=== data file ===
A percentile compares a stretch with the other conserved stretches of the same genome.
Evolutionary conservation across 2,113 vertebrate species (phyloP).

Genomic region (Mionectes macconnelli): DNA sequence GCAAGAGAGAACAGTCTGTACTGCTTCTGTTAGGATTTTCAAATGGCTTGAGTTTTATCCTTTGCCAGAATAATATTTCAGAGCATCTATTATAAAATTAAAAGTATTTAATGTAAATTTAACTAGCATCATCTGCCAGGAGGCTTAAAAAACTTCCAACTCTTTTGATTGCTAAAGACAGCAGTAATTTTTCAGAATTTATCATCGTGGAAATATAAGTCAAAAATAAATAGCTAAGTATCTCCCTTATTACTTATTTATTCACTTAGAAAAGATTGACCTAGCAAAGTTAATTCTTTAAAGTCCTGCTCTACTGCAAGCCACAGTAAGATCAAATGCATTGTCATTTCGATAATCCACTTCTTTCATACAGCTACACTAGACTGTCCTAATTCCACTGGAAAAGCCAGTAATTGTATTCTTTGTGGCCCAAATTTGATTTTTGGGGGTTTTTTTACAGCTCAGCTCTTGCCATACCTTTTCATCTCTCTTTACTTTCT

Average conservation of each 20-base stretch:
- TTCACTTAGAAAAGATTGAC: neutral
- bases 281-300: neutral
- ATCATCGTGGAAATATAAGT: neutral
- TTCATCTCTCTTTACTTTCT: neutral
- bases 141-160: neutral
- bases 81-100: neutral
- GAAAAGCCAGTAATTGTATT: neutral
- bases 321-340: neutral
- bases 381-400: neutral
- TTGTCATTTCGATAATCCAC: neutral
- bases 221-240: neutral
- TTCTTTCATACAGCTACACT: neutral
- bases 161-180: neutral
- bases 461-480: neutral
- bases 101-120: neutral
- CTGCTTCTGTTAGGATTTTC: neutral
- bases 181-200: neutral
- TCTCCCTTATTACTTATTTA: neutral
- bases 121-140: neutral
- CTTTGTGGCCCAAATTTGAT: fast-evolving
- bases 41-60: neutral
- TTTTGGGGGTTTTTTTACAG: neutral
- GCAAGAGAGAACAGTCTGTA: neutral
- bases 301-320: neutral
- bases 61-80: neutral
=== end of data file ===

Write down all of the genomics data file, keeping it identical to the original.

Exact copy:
A percentile compares a stretch with the other conserved stretches of the same genome.
Evolutionary conservation across 2,113 vertebrate species (phyloP).

Genomic region (Mionectes macconnelli): DNA sequence GCAAGAGAGAACAGTCTGTACTGCTTCTGTTAGGATTTTCAAATGGCTTGAGTTTTATCCTTTGCCAGAATAATATTTCAGAGCATCTATTATAAAATTAAAAGTATTTAATGTAAATTTAACTAGCATCATCTGCCAGGAGGCTTAAAAAACTTCCAACTCTTTTGATTGCTAAAGACAGCAGTAATTTTTCAGAATTTATCATCGTGGAAATATAAGTCAAAAATAAATAGCTAAGTATCTCCCTTATTACTTATTTATTCACTTAGAAAAGATTGACCTAGCAAAGTTAATTCTTTAAAGTCCTGCTCTACTGCAAGCCACAGTAAGATCAAATGCATTGTCATTTCGATAATCCACTTCTTTCATACAGCTACACTAGACTGTCCTAATTCCACTGGAAAAGCCAGTAATTGTATTCTTTGTGGCCCAAATTTGATTTTTGGGGGTTTTTTTACAGCTCAGCTCTTGCCATACCTTTTCATCTCTCTTTACTTTCT

Average conservation of each 20-base stretch:
- TTCACTTAGAAAAGATTGAC: neutral
- bases 281-300: neutral
- ATCATCGTGGAAATATAAGT: neutral
- TTCATCTCTCTTTACTTTCT: neutral
- bases 141-160: neutral
- bases 81-100: neutral
- GAAAAGCCAGTAATTGTATT: neutral
- bases 321-340: neutral
- bases 381-400: neutral
- TTGTCATTTCGATAATCCAC: neutral
- bases 221-240: neutral
- TTCTTTCATACAGCTACACT: neutral
- bases 161-180: neutral
- bases 461-480: neutral
- bases 101-120: neutral
- CTGCTTCTGTTAGGATTTTC: neutral
- bases 181-200: neutral
- TCTCCCTTATTACTTATTTA: neutral
- bases 121-140: neutral
- CTTTGTGGCCCAAATTTGAT: fast-evolving
- bases 41-60: neutral
- TTTTGGGGGTTTTTTTACAG: neutral
- GCAAGAGAGAACAGTCTGTA: neutral
- bases 301-320: neutral
- bases 61-80: neutral